Innovations in multi-channel communications: 12 brilliant examples

Tesco Korea’s virtual store

Probably the world’s best implementation of QR codes so far. Tesco Homeplus figured out a way of gaining market share without the need for expensive new stores, while at the same time helping time-poor commuters to do their shopping more efficiently. Brilliant.

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How different age groups interact across the social web

A cool infographic from Community 102 that looks at how different age groups interact on the social web.

It shows that the most active social media age group is 35 – 44 year olds – quite surprising when you think about it – and that of the millennials (those born between 1978 and 1994) 75% have created a social networking profile.

Unsurprisingly it also reveals that teens on Facebook make three times as many wall posts as older Facebookers and have double the number of friends as those in their 30s and 40s.

Worth following: 13th Lab & augmented reality marketing

The explosion in smartphone and tablet sales has challenged the imaginations of creatives to come up with marketing ideas tailored for this space. Along with location-based marketing, augmented reality (AR) applications, which allows the virtual world to be layered onto or interact with the real world, have really come into focus for many brands, from luxury companies to small businesses.

Marketers are trying to engage consumers with relevant content and interactive experiences making the most of the wow factor of this relatively new communication tools. The question is, can AR marketing manage to grow into something truly useful for both marketers and consumers or will its hype fizzle out like cheap champagne? Continue reading

Movement marketing in social media

I have recently come to realise the immense potential of movement marketing in social media. Movement marketing essentially means connecting your brand with a growing movement, good cause or some kind of cultural idea that might excite your target market.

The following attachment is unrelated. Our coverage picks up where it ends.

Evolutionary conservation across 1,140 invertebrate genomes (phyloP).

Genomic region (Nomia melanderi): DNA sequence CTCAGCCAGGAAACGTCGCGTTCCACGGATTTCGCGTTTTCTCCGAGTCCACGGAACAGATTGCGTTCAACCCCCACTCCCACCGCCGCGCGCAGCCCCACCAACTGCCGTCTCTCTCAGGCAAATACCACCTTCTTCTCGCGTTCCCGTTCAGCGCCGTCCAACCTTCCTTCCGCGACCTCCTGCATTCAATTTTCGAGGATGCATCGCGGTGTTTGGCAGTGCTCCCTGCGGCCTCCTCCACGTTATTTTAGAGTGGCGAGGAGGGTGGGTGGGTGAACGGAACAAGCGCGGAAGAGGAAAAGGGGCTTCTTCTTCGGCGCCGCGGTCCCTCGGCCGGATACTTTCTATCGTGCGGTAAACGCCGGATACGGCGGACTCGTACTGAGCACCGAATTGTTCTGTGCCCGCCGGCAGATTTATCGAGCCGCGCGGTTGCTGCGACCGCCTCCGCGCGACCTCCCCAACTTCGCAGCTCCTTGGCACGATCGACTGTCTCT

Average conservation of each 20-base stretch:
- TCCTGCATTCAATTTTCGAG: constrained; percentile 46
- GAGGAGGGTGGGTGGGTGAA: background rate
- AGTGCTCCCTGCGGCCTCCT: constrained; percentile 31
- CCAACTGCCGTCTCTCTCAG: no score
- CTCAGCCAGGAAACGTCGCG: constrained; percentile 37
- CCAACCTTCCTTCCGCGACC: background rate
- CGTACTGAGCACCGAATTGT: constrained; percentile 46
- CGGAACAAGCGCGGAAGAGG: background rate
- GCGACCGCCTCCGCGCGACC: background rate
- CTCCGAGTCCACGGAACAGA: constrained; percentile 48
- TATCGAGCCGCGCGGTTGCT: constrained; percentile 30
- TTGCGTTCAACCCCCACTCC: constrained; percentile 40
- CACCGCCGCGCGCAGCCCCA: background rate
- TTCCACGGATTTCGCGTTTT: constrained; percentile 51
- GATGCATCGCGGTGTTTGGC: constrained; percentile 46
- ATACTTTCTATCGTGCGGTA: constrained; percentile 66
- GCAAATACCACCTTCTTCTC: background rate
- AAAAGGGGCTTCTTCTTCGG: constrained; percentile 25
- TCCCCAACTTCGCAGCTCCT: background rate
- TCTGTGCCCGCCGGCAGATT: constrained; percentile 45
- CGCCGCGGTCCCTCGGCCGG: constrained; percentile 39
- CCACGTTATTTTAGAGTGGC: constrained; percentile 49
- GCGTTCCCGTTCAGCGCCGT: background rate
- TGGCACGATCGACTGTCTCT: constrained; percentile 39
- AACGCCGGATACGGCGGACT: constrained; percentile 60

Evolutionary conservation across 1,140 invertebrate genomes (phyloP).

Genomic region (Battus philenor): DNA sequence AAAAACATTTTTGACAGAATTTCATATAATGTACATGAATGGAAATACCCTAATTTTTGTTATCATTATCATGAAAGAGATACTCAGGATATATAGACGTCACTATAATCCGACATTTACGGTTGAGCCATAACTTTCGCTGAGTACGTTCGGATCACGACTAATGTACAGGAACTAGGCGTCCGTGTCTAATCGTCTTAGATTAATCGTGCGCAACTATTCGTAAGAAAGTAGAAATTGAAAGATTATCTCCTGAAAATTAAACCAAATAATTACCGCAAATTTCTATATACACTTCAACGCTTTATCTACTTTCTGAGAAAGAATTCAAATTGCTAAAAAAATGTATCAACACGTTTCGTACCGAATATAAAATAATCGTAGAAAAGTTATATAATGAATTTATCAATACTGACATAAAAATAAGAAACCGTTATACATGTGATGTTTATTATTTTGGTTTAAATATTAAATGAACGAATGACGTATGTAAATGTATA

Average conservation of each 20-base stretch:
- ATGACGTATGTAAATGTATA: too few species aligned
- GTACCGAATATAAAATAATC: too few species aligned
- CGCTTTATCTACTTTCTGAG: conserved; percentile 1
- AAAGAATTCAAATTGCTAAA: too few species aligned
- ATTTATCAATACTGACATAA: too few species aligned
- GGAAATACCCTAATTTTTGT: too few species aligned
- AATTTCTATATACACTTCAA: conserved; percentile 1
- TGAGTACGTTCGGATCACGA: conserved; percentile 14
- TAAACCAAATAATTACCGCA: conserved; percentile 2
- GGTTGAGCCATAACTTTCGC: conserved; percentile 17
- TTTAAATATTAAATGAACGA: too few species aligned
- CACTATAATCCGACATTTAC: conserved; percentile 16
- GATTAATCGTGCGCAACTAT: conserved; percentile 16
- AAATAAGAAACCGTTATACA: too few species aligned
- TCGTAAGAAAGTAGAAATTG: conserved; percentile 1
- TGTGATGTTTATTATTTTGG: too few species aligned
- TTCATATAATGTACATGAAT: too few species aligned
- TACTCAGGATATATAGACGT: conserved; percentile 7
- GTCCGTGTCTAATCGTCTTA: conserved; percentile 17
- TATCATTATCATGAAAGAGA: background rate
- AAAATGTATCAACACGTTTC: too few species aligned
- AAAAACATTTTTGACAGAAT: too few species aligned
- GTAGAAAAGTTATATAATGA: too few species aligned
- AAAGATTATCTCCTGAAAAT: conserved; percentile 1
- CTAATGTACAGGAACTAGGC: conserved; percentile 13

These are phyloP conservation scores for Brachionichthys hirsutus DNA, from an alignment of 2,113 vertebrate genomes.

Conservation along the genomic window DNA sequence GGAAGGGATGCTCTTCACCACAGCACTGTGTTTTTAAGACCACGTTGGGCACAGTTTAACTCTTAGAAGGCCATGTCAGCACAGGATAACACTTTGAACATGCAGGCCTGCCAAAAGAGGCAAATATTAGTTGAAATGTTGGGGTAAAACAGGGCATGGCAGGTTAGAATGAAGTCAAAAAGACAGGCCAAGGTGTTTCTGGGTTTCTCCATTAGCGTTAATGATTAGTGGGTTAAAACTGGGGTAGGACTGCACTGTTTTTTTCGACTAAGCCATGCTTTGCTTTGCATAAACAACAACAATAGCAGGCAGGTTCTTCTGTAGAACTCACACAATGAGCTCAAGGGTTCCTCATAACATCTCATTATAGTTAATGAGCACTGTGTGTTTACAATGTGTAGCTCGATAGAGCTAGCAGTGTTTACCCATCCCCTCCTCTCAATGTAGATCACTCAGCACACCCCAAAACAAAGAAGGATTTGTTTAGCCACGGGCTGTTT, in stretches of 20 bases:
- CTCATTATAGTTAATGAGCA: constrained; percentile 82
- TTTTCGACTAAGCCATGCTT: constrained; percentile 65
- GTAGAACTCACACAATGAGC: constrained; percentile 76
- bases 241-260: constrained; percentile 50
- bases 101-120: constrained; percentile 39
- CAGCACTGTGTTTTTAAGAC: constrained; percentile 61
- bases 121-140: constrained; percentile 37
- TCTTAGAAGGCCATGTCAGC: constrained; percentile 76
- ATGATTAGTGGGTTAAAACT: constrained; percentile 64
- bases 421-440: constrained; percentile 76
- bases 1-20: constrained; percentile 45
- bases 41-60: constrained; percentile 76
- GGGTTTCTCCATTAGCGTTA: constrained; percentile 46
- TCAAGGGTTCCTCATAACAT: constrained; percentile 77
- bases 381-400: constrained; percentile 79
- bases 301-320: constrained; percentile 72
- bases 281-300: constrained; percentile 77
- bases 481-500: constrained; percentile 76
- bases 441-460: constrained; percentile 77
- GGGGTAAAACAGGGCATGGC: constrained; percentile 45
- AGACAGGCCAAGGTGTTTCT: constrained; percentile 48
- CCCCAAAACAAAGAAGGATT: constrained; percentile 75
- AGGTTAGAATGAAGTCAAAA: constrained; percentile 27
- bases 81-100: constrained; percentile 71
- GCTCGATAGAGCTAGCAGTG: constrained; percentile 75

In doing this, you can extend and reinforce your brand’s values, allowing customers to relate to your brand more as they relate to people, who have personalities, passions and values.

A recent good example of this is Google Chrome’s “It gets better” campaign, where they celebrate the awesomeness of the web by encouraging gay people to make videos with uplifting words for gay teenagers.

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Clever campaign for Doktor Proktor And The End Of The World. Maybe.

Who said books are losing the battle for children’s attention?

Have a look at the video about the very clever ad campaign for the children’s book Doktor Proktor And The End Of The World. MaybeTry Advertising Agency created a museum exhibit of life size monsters called Doktor Proktor’s Sensational Collection of Animals You Wish Did Not Exit.

The exhibition, taking place at the Natural History Museum in Oslo, gave the ‘Moon Chameleon’ and 23 more animals in the book each their own ‘story’ and broke all attendance records for an exhibition at the Museum. Meanwhile, the book topped bestseller charts – the first Norwegian children’s book ever do to so. Via.

7 digital media trends to follow

Super-investor Warren Buffett claims many social media firms are overpriced. If this is true or not will largely depend on how social firms and brands are able to capitalise on the below essential social media trends. Undoubtedly, the level of integration some brands have in social media is set to deepen. But how?

1. Social commerce and monetisation